the nature of those problems requires it to be a tool that a lot of us
who didn't major in computer science find nonintuitive. That's just
the reality of the situation, and I don't see any way around it.
Which is not to say that there aren't a fair number of people who find
functional languages natural and easy. Here's a report just posted by
Henry Thompson to prove it:
| From: email@example.com (Henry S. Thompson)
| Date: 17 Apr 1997 09:48:16 +0100
| Newsgroups: comp.text.sgml
| Subject: Re: Is DSSSL hard?
| Yesterday I taught a one-day intensive DSSSL introduction to 10 people
| with a range of backgrounds. None of them knew Scheme or LISP before
| they started. As far as I could tell, by the end of the day most if
| not all of them believed they could proceed to write simple DSSSL style
| sheets themselves. The expression language itself did not seem to be
| a particularly significant factor.
| One line I have found successful in the past is to point out that
| imperative languages such as C, Pascal, Fortran (and Java and C++ and
| Smalltalk) usually start out by explaining the difference between
| statements and expressions, and saying "Basic rules for statements are
| ...; basic rules for expressions are ...". The thing about pure
| functional languages such as ML or DSSSL is, in these terms, that they
| have ONLY expressions. That seems to help some people.
Other people break out in hives when they see something as simple as
(define (expt b n)
(if (= n 0)
(* b (expt b (- n 1)))))
| I have not yet seen anything that is easy to do in CSS that is hard to
| do in DSSSL except things that depend on the implied "built-in" HTML
Well, that's a lot of things. Have you seen the code that Anders
Berglund wrote to handle CALS tables in the DocBook DSSSL stylesheet?
And the stuff it took for me to implement lists wasn't much fun
either. Of course, the up side is that Anders and I can now make
tables and lists behave any way we please, but that flexibility comes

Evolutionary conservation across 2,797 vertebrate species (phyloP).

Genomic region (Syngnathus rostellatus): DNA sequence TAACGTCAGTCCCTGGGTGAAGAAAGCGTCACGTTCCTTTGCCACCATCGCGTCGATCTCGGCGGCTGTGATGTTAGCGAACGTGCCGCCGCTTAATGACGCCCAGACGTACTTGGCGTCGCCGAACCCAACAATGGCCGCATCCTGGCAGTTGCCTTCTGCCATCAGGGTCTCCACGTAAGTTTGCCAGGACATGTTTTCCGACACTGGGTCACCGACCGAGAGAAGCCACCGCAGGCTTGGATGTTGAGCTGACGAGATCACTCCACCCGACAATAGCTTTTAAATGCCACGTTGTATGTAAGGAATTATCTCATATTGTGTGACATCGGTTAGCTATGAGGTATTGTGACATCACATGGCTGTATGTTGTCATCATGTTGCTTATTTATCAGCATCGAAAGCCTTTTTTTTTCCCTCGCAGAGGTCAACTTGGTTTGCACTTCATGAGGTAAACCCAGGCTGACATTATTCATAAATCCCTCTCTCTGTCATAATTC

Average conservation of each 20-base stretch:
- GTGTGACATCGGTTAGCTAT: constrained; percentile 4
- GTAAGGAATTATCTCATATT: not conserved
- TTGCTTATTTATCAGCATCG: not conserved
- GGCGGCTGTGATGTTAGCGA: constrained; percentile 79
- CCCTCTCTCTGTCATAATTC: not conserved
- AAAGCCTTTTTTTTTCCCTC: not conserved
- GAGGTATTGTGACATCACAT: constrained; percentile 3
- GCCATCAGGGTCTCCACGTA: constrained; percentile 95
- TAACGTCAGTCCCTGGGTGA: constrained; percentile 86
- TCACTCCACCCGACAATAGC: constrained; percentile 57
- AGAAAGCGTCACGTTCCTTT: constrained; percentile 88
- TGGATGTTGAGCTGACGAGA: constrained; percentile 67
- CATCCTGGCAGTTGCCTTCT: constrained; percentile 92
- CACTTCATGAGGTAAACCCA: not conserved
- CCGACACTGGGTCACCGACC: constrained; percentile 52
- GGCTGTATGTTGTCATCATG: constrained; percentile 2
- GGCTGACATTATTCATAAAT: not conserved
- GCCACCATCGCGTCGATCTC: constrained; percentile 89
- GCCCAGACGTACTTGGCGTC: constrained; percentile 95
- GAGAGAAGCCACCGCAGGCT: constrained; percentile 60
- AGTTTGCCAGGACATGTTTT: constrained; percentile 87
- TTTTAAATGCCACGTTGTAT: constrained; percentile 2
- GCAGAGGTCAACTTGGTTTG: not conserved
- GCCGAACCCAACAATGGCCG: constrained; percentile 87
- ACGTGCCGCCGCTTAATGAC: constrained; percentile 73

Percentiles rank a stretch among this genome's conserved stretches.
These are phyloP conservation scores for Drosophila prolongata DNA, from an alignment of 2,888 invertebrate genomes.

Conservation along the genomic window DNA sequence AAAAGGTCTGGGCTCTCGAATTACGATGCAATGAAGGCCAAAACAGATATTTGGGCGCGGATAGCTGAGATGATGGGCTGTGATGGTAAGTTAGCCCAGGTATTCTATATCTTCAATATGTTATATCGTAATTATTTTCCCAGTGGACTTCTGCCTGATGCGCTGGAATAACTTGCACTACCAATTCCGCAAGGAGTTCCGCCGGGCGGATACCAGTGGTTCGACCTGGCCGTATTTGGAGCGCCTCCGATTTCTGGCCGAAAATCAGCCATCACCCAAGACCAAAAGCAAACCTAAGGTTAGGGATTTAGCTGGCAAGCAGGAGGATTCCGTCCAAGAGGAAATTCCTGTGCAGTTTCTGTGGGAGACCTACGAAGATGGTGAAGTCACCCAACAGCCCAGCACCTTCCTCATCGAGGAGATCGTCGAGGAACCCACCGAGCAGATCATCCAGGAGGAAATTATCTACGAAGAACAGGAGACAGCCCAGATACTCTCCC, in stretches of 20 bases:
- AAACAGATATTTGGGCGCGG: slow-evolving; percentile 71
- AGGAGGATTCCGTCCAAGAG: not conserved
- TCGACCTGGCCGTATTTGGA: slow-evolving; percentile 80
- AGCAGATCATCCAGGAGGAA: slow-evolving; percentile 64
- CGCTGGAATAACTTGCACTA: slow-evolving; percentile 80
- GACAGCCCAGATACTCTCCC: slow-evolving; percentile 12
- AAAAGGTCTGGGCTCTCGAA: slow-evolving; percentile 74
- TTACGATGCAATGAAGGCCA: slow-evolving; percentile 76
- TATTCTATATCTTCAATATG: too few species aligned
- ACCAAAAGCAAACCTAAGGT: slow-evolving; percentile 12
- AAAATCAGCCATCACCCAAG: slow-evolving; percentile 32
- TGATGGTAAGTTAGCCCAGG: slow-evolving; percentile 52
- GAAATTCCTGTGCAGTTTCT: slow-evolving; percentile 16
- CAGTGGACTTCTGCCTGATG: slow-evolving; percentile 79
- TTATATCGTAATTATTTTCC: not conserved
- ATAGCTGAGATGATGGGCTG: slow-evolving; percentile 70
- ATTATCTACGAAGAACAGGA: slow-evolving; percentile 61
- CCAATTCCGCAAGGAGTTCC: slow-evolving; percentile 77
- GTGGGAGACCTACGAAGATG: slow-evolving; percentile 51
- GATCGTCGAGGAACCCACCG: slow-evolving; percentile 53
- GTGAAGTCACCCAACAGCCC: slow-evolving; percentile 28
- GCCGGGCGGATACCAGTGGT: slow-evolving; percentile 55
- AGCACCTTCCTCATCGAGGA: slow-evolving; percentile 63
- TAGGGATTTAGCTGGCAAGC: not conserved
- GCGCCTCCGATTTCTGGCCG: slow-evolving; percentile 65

at a price.
Please understand that everything I'm saying is in the context of
DSSSL as something you create by hand in a text editor. PostScript
wouldn't have become a widely accepted programming language if that
were the only way you could create a PostScript file, either. What
I'm saying is that as things stand right now, in the absence of DSSSL
stylesheet editors, DSSSL is a language primarily aimed at experts who
need to solve hard problems. Since the kind of problems that interest
me are along the lines of how you automatically format 20,000 pages of
Solaris documentation at a whack (both in print and online), this
current reality doesn't bother me at all, and I sure that it won't
bother the folks who face tasks like autoformatting 200+ editions of
TV Guide every week or autoformatting all the Yellow Page directories
put out by a telco every year. To us, DSSSL is a godsend, and it's
just one of the rather hairy tools that we use to do our jobs.
It will be very interesting to see the side-by-side comparison that's
been promised; I agree that most people don't understand yet that the
simple stuff really is just about as simple in DSSSL as it is in CSS.
But an even more interesting comparison will be when there are equally
capable stylesheet editors for both languages. That's something for
which we'll probably have to wait a while.